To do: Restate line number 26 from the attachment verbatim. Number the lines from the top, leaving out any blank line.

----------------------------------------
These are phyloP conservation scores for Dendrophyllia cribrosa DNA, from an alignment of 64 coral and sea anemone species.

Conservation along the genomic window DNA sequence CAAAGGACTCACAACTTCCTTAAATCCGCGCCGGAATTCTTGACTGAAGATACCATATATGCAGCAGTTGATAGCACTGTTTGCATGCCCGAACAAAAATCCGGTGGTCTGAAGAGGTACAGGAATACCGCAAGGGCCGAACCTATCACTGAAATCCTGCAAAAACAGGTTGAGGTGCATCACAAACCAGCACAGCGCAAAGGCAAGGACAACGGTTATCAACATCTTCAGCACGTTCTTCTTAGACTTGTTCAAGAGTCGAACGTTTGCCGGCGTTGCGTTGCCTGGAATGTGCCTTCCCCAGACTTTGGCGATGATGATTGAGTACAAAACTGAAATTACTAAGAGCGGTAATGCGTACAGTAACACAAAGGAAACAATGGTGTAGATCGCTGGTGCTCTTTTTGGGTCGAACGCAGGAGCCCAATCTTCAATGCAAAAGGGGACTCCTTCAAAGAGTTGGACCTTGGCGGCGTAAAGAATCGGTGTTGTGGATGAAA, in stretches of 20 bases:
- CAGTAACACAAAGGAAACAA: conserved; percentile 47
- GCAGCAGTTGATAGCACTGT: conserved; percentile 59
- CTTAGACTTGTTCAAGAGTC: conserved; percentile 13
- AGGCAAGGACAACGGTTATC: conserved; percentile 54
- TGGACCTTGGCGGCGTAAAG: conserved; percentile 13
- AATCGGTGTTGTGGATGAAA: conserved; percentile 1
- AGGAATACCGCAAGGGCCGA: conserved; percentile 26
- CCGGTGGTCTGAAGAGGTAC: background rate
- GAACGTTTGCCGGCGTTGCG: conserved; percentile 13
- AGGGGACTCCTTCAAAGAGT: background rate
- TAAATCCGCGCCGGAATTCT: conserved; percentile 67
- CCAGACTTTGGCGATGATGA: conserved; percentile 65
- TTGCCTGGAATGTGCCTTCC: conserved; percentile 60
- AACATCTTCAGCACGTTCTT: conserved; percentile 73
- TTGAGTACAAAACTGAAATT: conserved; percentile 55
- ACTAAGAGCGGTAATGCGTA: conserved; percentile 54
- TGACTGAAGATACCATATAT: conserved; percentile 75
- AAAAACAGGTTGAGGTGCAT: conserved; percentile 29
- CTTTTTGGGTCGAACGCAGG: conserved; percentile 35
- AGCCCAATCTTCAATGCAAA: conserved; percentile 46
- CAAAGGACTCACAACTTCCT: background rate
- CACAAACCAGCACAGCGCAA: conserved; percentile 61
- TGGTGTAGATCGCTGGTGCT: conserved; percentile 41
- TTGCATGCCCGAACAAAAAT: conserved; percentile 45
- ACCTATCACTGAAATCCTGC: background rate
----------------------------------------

- TTGCATGCCCGAACAAAAAT: conserved; percentile 45